6 months later, they launched this: It takes care of things like ReplicaSet creation, scaling and deletion - just like a Deployment, with a single desired state described in the PodSpec, supporting manual and automated promotions and the use of HPA.

They showed a couple of example yaml files to illustrate the difference from a Deployment, which are minor. Besides the obvious adjustments to the apiVersion & kind at the top, you add a strategy stanza, such as:

        activeService: active-svc
        previewService: preview-svc
        previewReplicaCount: 1 # optional
        autoPromotionSeconds: 30 # optional
        scaleDownDelaySeconds: 30 # optional

… for Blue/Green (note the pre-canned active & preview environments, and some toggles), or Canary:

        maxSurge: 10%
        maxUnavailable: 1
    - setWeight: 10 # percentage
    - pause:
        duration: 60 # seonds

… which feels a lot more like a Deployment with its more transient environment and no service modification.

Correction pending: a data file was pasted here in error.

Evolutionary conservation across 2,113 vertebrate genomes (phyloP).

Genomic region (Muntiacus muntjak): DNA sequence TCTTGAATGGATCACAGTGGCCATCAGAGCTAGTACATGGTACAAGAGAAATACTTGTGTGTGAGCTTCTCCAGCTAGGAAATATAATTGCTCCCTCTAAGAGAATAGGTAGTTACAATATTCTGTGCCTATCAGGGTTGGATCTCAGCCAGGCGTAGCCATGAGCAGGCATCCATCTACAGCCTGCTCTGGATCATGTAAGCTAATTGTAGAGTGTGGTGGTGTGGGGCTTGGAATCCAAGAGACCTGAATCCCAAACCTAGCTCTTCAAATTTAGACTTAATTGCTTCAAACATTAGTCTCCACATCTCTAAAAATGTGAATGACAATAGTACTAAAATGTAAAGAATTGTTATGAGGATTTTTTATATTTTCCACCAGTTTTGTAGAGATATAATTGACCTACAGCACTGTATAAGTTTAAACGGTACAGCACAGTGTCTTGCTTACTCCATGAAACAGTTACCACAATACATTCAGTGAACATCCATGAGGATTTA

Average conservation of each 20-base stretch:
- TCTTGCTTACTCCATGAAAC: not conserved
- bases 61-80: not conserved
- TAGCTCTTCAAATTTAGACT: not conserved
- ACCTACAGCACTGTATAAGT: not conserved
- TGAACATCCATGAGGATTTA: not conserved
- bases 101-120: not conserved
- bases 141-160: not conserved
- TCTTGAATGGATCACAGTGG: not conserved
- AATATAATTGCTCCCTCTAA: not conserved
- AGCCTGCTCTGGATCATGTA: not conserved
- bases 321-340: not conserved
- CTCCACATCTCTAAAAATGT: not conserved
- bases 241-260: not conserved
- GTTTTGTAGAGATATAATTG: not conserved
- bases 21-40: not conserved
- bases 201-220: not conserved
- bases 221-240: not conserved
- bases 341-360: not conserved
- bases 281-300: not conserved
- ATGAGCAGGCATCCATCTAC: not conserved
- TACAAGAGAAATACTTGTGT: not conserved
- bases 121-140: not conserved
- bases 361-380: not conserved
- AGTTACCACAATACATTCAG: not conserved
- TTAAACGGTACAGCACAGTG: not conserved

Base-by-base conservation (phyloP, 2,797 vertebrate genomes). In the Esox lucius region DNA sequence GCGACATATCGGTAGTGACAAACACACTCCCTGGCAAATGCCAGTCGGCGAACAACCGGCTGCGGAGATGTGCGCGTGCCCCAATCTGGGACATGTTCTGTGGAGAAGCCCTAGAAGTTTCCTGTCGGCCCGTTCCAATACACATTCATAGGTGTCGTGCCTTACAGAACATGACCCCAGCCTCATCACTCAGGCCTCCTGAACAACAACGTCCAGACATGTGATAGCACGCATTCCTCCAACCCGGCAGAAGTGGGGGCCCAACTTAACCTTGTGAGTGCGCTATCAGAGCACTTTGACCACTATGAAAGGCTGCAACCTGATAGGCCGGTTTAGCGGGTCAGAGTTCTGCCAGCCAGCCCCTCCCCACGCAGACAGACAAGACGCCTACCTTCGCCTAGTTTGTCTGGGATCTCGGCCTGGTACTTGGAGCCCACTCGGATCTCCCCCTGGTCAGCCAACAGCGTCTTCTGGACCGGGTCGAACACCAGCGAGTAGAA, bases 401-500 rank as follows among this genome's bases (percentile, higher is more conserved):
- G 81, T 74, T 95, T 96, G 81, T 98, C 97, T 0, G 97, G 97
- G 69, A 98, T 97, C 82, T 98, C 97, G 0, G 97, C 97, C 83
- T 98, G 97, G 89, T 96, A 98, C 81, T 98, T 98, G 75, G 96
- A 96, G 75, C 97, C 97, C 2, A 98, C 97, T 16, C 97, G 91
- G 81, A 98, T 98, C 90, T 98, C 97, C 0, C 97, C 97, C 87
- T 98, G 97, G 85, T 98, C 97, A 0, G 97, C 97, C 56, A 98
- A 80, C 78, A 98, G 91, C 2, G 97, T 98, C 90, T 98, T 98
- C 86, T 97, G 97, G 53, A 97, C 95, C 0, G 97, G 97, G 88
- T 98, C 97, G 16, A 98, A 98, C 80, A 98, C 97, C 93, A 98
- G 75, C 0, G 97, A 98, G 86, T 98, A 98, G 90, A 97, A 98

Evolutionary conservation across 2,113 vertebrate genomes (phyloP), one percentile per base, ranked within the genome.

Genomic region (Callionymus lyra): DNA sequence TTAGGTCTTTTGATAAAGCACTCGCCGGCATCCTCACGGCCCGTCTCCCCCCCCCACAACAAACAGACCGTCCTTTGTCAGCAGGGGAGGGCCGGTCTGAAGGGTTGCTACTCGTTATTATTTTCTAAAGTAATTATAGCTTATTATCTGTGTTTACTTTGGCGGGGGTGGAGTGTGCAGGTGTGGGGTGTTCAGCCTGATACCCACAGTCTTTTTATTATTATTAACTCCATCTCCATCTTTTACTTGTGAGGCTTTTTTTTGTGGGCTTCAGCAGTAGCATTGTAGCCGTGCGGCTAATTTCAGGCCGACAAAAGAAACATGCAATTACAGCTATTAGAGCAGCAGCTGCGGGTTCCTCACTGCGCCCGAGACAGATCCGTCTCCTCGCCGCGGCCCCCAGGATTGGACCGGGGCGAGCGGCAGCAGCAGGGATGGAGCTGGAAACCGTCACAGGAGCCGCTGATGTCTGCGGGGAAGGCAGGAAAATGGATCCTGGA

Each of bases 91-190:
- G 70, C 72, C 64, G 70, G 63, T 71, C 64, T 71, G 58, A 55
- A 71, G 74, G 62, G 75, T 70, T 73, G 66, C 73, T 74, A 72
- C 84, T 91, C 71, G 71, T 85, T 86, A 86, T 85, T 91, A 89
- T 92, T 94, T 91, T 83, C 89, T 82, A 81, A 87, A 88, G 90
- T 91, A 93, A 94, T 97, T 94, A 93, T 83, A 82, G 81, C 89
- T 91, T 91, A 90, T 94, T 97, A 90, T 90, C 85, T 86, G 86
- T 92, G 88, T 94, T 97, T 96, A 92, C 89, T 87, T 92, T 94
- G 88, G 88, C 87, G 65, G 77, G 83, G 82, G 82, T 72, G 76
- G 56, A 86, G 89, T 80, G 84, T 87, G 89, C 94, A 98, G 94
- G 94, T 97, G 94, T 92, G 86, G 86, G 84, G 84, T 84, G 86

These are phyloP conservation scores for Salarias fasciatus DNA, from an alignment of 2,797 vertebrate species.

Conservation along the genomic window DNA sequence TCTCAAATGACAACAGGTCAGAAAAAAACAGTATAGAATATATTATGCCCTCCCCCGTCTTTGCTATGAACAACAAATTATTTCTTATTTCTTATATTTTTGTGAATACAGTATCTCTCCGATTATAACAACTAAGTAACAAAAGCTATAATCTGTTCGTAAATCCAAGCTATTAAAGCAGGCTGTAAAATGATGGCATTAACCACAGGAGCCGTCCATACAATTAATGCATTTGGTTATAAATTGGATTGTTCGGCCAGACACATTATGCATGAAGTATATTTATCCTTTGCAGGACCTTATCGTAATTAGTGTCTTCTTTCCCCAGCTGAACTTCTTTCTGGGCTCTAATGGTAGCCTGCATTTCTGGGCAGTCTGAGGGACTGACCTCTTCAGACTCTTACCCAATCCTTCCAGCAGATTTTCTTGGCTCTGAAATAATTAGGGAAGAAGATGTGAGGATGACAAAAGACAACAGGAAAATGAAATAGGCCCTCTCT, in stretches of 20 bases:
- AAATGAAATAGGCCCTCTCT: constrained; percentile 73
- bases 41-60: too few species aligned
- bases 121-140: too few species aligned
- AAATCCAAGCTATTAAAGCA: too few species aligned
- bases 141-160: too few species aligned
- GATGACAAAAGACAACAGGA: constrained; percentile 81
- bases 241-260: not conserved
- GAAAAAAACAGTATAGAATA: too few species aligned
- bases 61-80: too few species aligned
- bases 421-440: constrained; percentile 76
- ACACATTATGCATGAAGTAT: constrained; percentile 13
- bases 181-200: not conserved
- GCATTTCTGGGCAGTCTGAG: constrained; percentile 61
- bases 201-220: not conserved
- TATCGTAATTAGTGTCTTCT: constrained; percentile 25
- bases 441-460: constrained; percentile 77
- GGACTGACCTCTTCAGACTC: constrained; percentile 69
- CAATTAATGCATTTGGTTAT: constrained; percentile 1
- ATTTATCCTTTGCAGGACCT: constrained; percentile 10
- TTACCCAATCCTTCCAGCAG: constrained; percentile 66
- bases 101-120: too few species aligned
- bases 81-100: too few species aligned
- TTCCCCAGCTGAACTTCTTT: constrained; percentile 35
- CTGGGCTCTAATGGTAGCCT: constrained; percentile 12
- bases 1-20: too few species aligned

They do a demo, which I have to say looks super-whizzy - they use ArgoCD for their tooling and it has some lovely visualisations. I really liked how it detected and displayed the changes to the Service/Pods in real-time - great for radiator dashboards (rather than kubectl get pods -w). There’s also a traffic flow visualisation showing the traffic split between blue and green (… in blue or green arrows). Slick.

Simpler version of the Argo CD UI

As an aside, I popped by the CodeFresh booth while at KubeCon, which also had something similar

They’ve still got some work to do - for example they’re interested in Service Meshes to avoid the need for a large number of replicas for Canary (the classic “I need 10 pods to do 10%") and other deployment strategies to support experimentation, A/B testing, etc.

All in all, really impressed with their talk and the things they’ve achieved here. Very cool!

Compliance as Code

In some of the specialist tracks I went to, I learnt several other interesting things too.

For example, I started the day learning about some proposals around a Multi Cluster Ingress - Ingress v2 basically (yes please, looked great!), an intro to SPIFFE and SPIRE (which sounded useful but a bit early-days for folks like us, perhaps), some wildly sensible folks from Lyft & Triller talking about permissions options in Kubernetes (reassuringly, we are doing a lot of things in this space already - I did learn some funky things about Admission Controllers and Open Policy Agent though).